Even if being a “very stable genius” who went to “very good schools” can land you the most powerful job in the world, emotional and social intelligence are still the crucial ingredients to performing it well. Enter The School of Life.

Occupying a space between secular church and self-help outlet, The School of Life is an international organisation dedicated to developing emotional IQ, and exploring the meaning of life through art, culture and philosophy. Founded in London in 2008 by influential pop-philosopher and author Alain de Botton – of books including The Art of Travel, Status Anxiety and The Course of Love – its Melbourne campus is launching a new curriculum this week.

With classes such as How to be Serene, How to Fail and How to Enjoy Life, the new program is a series of 12 individual units and four full-day workshops examining success beyond the metrics of money and material wealth. Classes are available as one-off experiences, but Australian managing director Eleanor Gammell recommends taking in the units as a linear experience.

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“We have focussed our curriculum on the key domains in our lives – love, work, self and others, and culture and meaning,” says Gammell. “Our curriculum will literally take you from the insight of Donald Winnicott to the wisdom of Esther Perel, the stoicism of Seneca and the humour of Monty Python,” she says. “Our approach is to draw from all manner of cultural reference points to help participants ask better questions of, and navigate wisely, the challenges of modern life.”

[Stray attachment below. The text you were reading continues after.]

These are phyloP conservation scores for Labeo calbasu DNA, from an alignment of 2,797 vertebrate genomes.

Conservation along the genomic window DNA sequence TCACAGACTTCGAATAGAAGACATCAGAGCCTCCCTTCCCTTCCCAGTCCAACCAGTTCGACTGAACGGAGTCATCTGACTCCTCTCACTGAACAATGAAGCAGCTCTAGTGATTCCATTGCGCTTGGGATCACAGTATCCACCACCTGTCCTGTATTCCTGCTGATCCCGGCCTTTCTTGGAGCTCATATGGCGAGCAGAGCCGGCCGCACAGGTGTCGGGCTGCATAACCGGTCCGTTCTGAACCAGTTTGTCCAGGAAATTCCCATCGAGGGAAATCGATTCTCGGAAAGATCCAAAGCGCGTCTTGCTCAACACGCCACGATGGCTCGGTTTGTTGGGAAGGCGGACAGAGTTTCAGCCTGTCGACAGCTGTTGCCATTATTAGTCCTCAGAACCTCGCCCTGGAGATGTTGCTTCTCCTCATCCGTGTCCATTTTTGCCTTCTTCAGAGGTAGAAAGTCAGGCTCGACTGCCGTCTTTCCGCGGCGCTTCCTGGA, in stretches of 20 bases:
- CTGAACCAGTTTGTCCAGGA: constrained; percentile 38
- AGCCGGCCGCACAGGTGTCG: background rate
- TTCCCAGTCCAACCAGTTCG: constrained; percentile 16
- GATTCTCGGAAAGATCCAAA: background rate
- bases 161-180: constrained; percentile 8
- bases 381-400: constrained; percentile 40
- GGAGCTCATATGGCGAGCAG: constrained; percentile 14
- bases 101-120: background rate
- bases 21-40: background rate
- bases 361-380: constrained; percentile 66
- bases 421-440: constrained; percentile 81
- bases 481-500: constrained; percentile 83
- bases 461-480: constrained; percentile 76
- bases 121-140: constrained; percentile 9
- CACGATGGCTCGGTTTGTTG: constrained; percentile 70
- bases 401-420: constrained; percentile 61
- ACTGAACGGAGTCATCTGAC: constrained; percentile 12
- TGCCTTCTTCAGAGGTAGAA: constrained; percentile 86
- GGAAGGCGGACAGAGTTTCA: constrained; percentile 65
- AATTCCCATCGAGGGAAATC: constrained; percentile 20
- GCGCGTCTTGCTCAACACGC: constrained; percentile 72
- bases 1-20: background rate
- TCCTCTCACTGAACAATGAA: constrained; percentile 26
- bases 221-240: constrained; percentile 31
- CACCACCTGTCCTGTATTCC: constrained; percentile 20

Alongside the new curriculum, a program of thought-leader-run events will kick off this month. Nigella Lawson and social psychologist Hugh Mackay will be exploring Why Food Matters, and famous author and emeritus professor of psychiatry at Stanford University Irvin D. Yalom will ponder the meaning of life. More slots are yet to be announced.

According to Gammell, we live in an era of unrealistic expectations, clinging to romantic narratives of fate and divine intervention as conduits of happiness and love instead of finding ways to become better at achieving these ends ourselves.

“Life and love, like flying a plane or becoming a surgeon, are skills we need to develop,” argues Gammell. “Learning how to live well and love well are both things we can upskill ourselves in. While this may seem a little odd at first, it makes for far fewer arguments over the laundry in the long run.”

The School of Life Melbourne’s 2018 curriculum starts Monday January 15. To book a ticket and find out more visit theschooloflife.com.

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